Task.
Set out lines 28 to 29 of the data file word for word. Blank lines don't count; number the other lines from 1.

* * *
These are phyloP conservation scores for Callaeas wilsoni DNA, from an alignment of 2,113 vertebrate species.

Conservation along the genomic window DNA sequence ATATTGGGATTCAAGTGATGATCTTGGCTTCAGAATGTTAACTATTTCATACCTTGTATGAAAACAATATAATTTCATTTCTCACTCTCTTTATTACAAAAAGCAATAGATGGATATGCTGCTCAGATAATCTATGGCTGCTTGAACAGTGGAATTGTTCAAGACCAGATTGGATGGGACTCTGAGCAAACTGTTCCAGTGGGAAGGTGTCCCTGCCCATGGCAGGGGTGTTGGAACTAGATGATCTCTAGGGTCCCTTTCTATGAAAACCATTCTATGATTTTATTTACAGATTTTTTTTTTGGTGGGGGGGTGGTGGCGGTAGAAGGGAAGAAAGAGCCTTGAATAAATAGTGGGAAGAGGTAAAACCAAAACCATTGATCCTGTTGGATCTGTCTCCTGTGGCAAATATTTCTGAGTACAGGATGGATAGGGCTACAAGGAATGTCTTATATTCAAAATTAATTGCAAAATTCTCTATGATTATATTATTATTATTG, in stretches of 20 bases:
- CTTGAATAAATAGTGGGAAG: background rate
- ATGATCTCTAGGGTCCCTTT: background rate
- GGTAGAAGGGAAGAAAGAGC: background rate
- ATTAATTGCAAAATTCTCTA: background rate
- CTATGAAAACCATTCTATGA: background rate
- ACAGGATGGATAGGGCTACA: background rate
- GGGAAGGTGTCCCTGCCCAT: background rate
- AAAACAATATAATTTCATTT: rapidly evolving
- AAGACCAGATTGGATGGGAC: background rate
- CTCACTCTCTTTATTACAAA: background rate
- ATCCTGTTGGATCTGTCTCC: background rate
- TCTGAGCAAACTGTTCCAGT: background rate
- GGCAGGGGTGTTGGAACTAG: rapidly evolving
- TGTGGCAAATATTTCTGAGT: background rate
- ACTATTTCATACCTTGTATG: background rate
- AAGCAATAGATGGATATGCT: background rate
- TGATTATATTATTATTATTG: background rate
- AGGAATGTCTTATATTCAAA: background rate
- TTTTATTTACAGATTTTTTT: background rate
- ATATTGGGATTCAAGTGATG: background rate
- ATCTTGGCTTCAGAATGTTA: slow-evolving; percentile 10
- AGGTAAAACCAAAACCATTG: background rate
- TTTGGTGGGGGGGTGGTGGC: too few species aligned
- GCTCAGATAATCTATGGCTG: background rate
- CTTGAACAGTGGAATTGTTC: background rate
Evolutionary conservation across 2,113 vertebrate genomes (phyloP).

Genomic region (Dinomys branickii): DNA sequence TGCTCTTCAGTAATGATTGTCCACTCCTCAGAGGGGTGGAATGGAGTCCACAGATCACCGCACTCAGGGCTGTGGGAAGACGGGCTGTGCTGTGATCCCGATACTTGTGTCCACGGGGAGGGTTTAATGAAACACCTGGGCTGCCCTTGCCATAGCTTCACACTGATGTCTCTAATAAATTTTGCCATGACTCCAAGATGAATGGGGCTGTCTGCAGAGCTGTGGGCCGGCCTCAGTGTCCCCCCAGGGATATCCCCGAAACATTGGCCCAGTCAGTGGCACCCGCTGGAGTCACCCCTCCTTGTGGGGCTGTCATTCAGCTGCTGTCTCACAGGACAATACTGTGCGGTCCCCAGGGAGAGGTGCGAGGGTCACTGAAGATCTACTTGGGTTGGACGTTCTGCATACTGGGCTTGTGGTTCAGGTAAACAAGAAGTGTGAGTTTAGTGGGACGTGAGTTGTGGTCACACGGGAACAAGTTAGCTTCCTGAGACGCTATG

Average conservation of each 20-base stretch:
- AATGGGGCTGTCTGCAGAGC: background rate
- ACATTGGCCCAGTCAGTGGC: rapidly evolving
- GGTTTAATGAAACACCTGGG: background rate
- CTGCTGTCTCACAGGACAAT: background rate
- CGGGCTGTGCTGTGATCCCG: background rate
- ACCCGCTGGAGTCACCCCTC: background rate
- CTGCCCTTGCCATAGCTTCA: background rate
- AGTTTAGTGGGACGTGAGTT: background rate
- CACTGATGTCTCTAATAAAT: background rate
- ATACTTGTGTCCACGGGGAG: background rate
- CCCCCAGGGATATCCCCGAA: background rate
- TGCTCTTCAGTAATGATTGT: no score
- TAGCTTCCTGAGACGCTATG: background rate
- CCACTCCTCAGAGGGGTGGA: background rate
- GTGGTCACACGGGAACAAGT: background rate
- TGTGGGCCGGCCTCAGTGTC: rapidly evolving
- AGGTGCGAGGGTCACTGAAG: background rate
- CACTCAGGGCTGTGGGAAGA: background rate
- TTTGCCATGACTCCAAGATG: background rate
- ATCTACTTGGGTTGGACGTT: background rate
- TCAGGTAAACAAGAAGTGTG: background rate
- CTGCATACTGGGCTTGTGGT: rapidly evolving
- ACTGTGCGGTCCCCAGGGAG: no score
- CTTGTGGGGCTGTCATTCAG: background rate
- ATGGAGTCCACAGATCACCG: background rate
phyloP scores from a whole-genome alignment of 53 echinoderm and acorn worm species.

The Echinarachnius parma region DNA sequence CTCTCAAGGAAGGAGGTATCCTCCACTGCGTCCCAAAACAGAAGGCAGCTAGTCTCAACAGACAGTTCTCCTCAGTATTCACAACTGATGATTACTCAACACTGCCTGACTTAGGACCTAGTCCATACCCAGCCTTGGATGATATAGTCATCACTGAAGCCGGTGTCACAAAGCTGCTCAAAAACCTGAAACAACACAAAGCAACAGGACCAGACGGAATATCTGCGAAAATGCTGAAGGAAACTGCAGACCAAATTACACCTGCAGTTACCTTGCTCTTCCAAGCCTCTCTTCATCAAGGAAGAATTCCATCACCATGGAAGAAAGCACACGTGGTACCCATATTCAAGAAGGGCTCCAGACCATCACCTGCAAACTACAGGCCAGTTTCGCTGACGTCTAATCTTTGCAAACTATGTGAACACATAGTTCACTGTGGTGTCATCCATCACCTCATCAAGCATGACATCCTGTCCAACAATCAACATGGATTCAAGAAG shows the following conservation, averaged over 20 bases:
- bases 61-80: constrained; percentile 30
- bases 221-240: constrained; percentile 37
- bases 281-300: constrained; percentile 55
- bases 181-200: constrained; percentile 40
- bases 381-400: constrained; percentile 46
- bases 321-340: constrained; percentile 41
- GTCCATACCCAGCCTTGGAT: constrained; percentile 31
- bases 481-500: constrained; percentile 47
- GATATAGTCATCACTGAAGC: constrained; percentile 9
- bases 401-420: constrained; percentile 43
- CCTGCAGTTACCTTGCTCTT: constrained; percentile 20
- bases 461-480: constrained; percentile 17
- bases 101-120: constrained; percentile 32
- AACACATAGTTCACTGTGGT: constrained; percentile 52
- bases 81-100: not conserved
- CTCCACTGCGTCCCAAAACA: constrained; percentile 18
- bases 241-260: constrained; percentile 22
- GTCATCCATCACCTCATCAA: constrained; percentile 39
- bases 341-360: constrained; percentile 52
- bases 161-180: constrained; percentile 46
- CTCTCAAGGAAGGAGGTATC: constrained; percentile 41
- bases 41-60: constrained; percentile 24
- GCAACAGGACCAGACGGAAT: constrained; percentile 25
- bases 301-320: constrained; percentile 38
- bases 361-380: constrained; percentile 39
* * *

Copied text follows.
Evolutionary conservation across 2,113 vertebrate genomes (phyloP).

Genomic region (Dinomys branickii): DNA sequence TGCTCTTCAGTAATGATTGTCCACTCCTCAGAGGGGTGGAATGGAGTCCACAGATCACCGCACTCAGGGCTGTGGGAAGACGGGCTGTGCTGTGATCCCGATACTTGTGTCCACGGGGAGGGTTTAATGAAACACCTGGGCTGCCCTTGCCATAGCTTCACACTGATGTCTCTAATAAATTTTGCCATGACTCCAAGATGAATGGGGCTGTCTGCAGAGCTGTGGGCCGGCCTCAGTGTCCCCCCAGGGATATCCCCGAAACATTGGCCCAGTCAGTGGCACCCGCTGGAGTCACCCCTCCTTGTGGGGCTGTCATTCAGCTGCTGTCTCACAGGACAATACTGTGCGGTCCCCAGGGAGAGGTGCGAGGGTCACTGAAGATCTACTTGGGTTGGACGTTCTGCATACTGGGCTTGTGGTTCAGGTAAACAAGAAGTGTGAGTTTAGTGGGACGTGAGTTGTGGTCACACGGGAACAAGTTAGCTTCCTGAGACGCTATG